Studio Micing Tech.
When recording there are basically three things to consider;
1) Use a microphone with a frequency response that is
suited to the frequency range of the instrument, or filter out the frequencies above and/or below that frequency range.
2) Place the microphone at varying distances and positions until you find a spot where you hear from the studio monitors the desired sound and room acoustics. If you don’t like one position try another spot or try a different microphone. Sometimes an isolation room is the best choice for recording a particular instrument, particularly percussion.
3) In cases of poor room acoustics or too much ambient noise, place the microphone very close to the loudest part of the instrument or isolate the instrument. Follow step one and again experiment with microphone choice, placement and isolation, to minimize the undesirable and accentuate the desirable direct and ambient acoustics.
Microphone techniques are largely a matter of personal taste or preference. Whatever technique you use that sounds right for that particular sound, instrument, musician, or song "is right". There is no, one perfect way to place your microphones, only suggestions on placement that will get you in the ballpark. There is also no one ideal microphone to use on any particular instrument. Choose and place whatever microphone that gets you the sound you want.
Vocals - The vocals will undoubtedly be the easiest part of the recording process. The voice has a frequency range between 80 to 1100 Hz, with the bass at the low end and a soprano at the upper end, so choose a mic with a frequency response and a presence peak in that range. The vocals can be done from an isolation booth, if available, or added after the music has already been mixed. In the latter, the only sound in the studio will be the singers voice, as the music will only be heard in the singers headset, and control booth monitors.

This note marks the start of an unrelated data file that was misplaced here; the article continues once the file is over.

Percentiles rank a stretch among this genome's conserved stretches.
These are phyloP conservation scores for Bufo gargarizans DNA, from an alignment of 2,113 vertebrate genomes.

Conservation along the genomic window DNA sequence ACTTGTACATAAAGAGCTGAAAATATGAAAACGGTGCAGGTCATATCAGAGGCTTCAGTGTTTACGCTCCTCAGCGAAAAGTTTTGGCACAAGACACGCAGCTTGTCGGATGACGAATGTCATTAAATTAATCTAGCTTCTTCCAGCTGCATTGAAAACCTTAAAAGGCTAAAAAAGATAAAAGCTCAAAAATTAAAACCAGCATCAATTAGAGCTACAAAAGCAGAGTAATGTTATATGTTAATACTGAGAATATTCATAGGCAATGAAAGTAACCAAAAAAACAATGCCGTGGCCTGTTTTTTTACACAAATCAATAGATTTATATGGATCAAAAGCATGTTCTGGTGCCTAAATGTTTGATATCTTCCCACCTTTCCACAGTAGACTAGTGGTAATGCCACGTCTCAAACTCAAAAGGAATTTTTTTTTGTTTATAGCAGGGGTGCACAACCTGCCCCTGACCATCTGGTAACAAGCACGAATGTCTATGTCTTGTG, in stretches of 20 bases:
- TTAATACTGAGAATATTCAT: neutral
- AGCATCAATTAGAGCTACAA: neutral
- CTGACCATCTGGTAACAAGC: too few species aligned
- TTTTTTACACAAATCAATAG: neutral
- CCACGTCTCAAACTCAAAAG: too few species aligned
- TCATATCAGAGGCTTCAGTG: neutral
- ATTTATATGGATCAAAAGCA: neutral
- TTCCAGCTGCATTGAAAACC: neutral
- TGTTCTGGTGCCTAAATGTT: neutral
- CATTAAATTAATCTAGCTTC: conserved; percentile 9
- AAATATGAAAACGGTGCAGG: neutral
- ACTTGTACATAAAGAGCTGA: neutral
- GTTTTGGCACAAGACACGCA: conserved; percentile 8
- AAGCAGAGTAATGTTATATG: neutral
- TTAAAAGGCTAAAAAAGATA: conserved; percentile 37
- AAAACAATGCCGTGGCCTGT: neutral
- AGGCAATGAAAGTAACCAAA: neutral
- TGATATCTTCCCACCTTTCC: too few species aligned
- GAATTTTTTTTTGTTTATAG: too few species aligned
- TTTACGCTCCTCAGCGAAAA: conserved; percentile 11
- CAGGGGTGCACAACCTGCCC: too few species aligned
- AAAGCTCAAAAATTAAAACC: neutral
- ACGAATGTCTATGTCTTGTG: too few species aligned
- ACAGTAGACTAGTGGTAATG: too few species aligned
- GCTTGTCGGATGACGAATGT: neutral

Vocals can be done while recording the music if the microphone used is supercardioid and the band is to the rear axis of the microphone to limit crosstalk or bleeding. The singer can also do his job from within the control booth if the rear axis of the microphone is aimed between the speakers, and the speakers are aimed at the null angle of the mic (about 65 degrees on either side of its rear axis).
It is usually best to aim the microphone just to the side of the singers mouth in order to help eliminate the aggressive consonant sounds like "P, T, D, B", and a windscreen will also help with the "ESS" sounds and the singer,s breath intakes between lyrics.
Acoustic Guitar - Place a mic 6 to 12 inches from where the fingerboard meets the body, usually at the 12th fret. For stereo, add another mic the same distance from the bridge. For more isolation, you can mike 3 inches from the end of the fingerboard. Some guitars have onboard pickups so you can also mix in the direct sound from the internal mic or bridge transducer. Keep the guitar tone controls flat and use roughly a 60/40 split in signal, 60% from external mics and 40% from internals.
Acoustic Bass - Place your mic 6 12 inches away and just above the bridge. Basically similar to acoustic guitar settings above.
Electric Guitar, Bass - For a clean sound, plug the guitar into a direct box. Plug the direct-box output into a mixer mic input. For a distorted sound, plug into a guitar signal processor. Plug the processor output into a mixer line input. Or record direct, and use a guitar-amp modeling plug-in.
Piano, Grand - For a more natural sound place mic 12 inches above middle strings and 8 inches back from hammers and angle slightly toward hammers. Top should be off or fully opened. For a more brighter sound move mic toward treble strings, for more deeper sound, move toward bass strings.